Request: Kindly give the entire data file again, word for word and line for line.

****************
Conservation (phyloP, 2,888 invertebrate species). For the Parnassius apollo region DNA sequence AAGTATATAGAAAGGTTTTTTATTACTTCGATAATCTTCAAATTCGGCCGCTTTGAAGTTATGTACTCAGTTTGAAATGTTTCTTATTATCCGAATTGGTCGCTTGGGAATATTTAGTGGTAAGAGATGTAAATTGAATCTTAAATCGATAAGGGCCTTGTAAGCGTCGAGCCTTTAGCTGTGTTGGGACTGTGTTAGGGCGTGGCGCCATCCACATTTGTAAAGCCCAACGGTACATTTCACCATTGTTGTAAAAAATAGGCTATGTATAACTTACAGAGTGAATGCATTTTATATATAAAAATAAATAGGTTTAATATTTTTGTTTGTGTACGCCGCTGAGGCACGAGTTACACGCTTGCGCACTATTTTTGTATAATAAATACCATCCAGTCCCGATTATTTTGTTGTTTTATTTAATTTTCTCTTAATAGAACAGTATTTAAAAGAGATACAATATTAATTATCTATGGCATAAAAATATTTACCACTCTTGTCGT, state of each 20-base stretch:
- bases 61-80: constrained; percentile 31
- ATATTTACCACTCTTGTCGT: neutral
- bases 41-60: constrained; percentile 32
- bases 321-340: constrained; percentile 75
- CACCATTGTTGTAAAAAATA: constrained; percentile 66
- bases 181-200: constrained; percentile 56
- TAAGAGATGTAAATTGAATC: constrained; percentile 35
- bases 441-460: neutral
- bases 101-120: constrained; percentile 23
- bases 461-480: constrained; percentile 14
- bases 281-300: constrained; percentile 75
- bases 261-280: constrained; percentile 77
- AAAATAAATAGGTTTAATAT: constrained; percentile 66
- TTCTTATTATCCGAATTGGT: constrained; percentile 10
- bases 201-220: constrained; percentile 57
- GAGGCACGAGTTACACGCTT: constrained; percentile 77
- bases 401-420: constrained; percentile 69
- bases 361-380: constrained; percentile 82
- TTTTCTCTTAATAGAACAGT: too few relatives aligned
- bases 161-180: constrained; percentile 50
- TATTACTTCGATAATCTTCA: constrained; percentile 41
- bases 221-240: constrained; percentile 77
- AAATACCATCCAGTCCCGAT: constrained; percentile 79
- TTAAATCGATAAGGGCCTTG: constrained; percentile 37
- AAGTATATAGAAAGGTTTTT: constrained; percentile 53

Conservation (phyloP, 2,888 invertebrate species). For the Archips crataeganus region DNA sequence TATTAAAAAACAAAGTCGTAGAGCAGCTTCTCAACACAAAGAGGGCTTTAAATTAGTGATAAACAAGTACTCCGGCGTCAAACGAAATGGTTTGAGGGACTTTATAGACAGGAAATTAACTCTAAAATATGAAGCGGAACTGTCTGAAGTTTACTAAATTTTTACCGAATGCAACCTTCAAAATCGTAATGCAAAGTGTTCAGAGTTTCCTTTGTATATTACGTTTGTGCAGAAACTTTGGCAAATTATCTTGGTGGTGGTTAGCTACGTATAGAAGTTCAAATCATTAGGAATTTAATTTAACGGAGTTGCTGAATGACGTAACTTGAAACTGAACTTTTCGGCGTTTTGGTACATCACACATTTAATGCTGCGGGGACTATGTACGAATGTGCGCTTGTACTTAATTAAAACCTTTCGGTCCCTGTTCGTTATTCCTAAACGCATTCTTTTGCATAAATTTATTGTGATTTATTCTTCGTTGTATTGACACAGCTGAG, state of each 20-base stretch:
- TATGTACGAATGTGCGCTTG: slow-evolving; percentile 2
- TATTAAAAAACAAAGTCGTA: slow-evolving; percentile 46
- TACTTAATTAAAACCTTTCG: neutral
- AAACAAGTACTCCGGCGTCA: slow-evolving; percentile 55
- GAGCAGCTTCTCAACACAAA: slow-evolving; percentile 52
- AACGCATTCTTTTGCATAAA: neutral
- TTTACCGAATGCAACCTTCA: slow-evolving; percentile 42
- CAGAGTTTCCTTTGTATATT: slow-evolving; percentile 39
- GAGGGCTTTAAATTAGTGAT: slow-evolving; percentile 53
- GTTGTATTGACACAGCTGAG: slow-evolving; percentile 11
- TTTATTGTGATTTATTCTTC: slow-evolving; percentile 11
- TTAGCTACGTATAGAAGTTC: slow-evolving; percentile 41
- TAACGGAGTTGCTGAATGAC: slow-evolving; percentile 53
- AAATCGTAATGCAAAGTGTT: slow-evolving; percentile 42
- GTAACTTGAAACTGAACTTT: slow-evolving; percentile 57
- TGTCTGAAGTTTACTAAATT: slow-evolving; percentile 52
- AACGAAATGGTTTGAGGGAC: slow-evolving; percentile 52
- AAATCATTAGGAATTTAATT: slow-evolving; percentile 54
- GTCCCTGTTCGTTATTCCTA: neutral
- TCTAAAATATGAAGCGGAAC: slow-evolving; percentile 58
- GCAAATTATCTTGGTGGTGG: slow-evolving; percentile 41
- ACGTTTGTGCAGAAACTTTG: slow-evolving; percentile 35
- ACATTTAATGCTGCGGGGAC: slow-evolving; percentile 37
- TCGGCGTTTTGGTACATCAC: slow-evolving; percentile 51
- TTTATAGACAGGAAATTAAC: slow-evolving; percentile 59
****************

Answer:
Conservation (phyloP, 2,888 invertebrate species). For the Parnassius apollo region DNA sequence AAGTATATAGAAAGGTTTTTTATTACTTCGATAATCTTCAAATTCGGCCGCTTTGAAGTTATGTACTCAGTTTGAAATGTTTCTTATTATCCGAATTGGTCGCTTGGGAATATTTAGTGGTAAGAGATGTAAATTGAATCTTAAATCGATAAGGGCCTTGTAAGCGTCGAGCCTTTAGCTGTGTTGGGACTGTGTTAGGGCGTGGCGCCATCCACATTTGTAAAGCCCAACGGTACATTTCACCATTGTTGTAAAAAATAGGCTATGTATAACTTACAGAGTGAATGCATTTTATATATAAAAATAAATAGGTTTAATATTTTTGTTTGTGTACGCCGCTGAGGCACGAGTTACACGCTTGCGCACTATTTTTGTATAATAAATACCATCCAGTCCCGATTATTTTGTTGTTTTATTTAATTTTCTCTTAATAGAACAGTATTTAAAAGAGATACAATATTAATTATCTATGGCATAAAAATATTTACCACTCTTGTCGT, state of each 20-base stretch:
- bases 61-80: constrained; percentile 31
- ATATTTACCACTCTTGTCGT: neutral
- bases 41-60: constrained; percentile 32
- bases 321-340: constrained; percentile 75
- CACCATTGTTGTAAAAAATA: constrained; percentile 66
- bases 181-200: constrained; percentile 56
- TAAGAGATGTAAATTGAATC: constrained; percentile 35
- bases 441-460: neutral
- bases 101-120: constrained; percentile 23
- bases 461-480: constrained; percentile 14
- bases 281-300: constrained; percentile 75
- bases 261-280: constrained; percentile 77
- AAAATAAATAGGTTTAATAT: constrained; percentile 66
- TTCTTATTATCCGAATTGGT: constrained; percentile 10
- bases 201-220: constrained; percentile 57
- GAGGCACGAGTTACACGCTT: constrained; percentile 77
- bases 401-420: constrained; percentile 69
- bases 361-380: constrained; percentile 82
- TTTTCTCTTAATAGAACAGT: too few relatives aligned
- bases 161-180: constrained; percentile 50
- TATTACTTCGATAATCTTCA: constrained; percentile 41
- bases 221-240: constrained; percentile 77
- AAATACCATCCAGTCCCGAT: constrained; percentile 79
- TTAAATCGATAAGGGCCTTG: constrained; percentile 37
- AAGTATATAGAAAGGTTTTT: constrained; percentile 53

Conservation (phyloP, 2,888 invertebrate species). For the Archips crataeganus region DNA sequence TATTAAAAAACAAAGTCGTAGAGCAGCTTCTCAACACAAAGAGGGCTTTAAATTAGTGATAAACAAGTACTCCGGCGTCAAACGAAATGGTTTGAGGGACTTTATAGACAGGAAATTAACTCTAAAATATGAAGCGGAACTGTCTGAAGTTTACTAAATTTTTACCGAATGCAACCTTCAAAATCGTAATGCAAAGTGTTCAGAGTTTCCTTTGTATATTACGTTTGTGCAGAAACTTTGGCAAATTATCTTGGTGGTGGTTAGCTACGTATAGAAGTTCAAATCATTAGGAATTTAATTTAACGGAGTTGCTGAATGACGTAACTTGAAACTGAACTTTTCGGCGTTTTGGTACATCACACATTTAATGCTGCGGGGACTATGTACGAATGTGCGCTTGTACTTAATTAAAACCTTTCGGTCCCTGTTCGTTATTCCTAAACGCATTCTTTTGCATAAATTTATTGTGATTTATTCTTCGTTGTATTGACACAGCTGAG, state of each 20-base stretch:
- TATGTACGAATGTGCGCTTG: slow-evolving; percentile 2
- TATTAAAAAACAAAGTCGTA: slow-evolving; percentile 46
- TACTTAATTAAAACCTTTCG: neutral
- AAACAAGTACTCCGGCGTCA: slow-evolving; percentile 55
- GAGCAGCTTCTCAACACAAA: slow-evolving; percentile 52
- AACGCATTCTTTTGCATAAA: neutral
- TTTACCGAATGCAACCTTCA: slow-evolving; percentile 42
- CAGAGTTTCCTTTGTATATT: slow-evolving; percentile 39
- GAGGGCTTTAAATTAGTGAT: slow-evolving; percentile 53
- GTTGTATTGACACAGCTGAG: slow-evolving; percentile 11
- TTTATTGTGATTTATTCTTC: slow-evolving; percentile 11
- TTAGCTACGTATAGAAGTTC: slow-evolving; percentile 41
- TAACGGAGTTGCTGAATGAC: slow-evolving; percentile 53
- AAATCGTAATGCAAAGTGTT: slow-evolving; percentile 42
- GTAACTTGAAACTGAACTTT: slow-evolving; percentile 57
- TGTCTGAAGTTTACTAAATT: slow-evolving; percentile 52
- AACGAAATGGTTTGAGGGAC: slow-evolving; percentile 52
- AAATCATTAGGAATTTAATT: slow-evolving; percentile 54
- GTCCCTGTTCGTTATTCCTA: neutral
- TCTAAAATATGAAGCGGAAC: slow-evolving; percentile 58
- GCAAATTATCTTGGTGGTGG: slow-evolving; percentile 41
- ACGTTTGTGCAGAAACTTTG: slow-evolving; percentile 35
- ACATTTAATGCTGCGGGGAC: slow-evolving; percentile 37
- TCGGCGTTTTGGTACATCAC: slow-evolving; percentile 51
- TTTATAGACAGGAAATTAAC: slow-evolving; percentile 59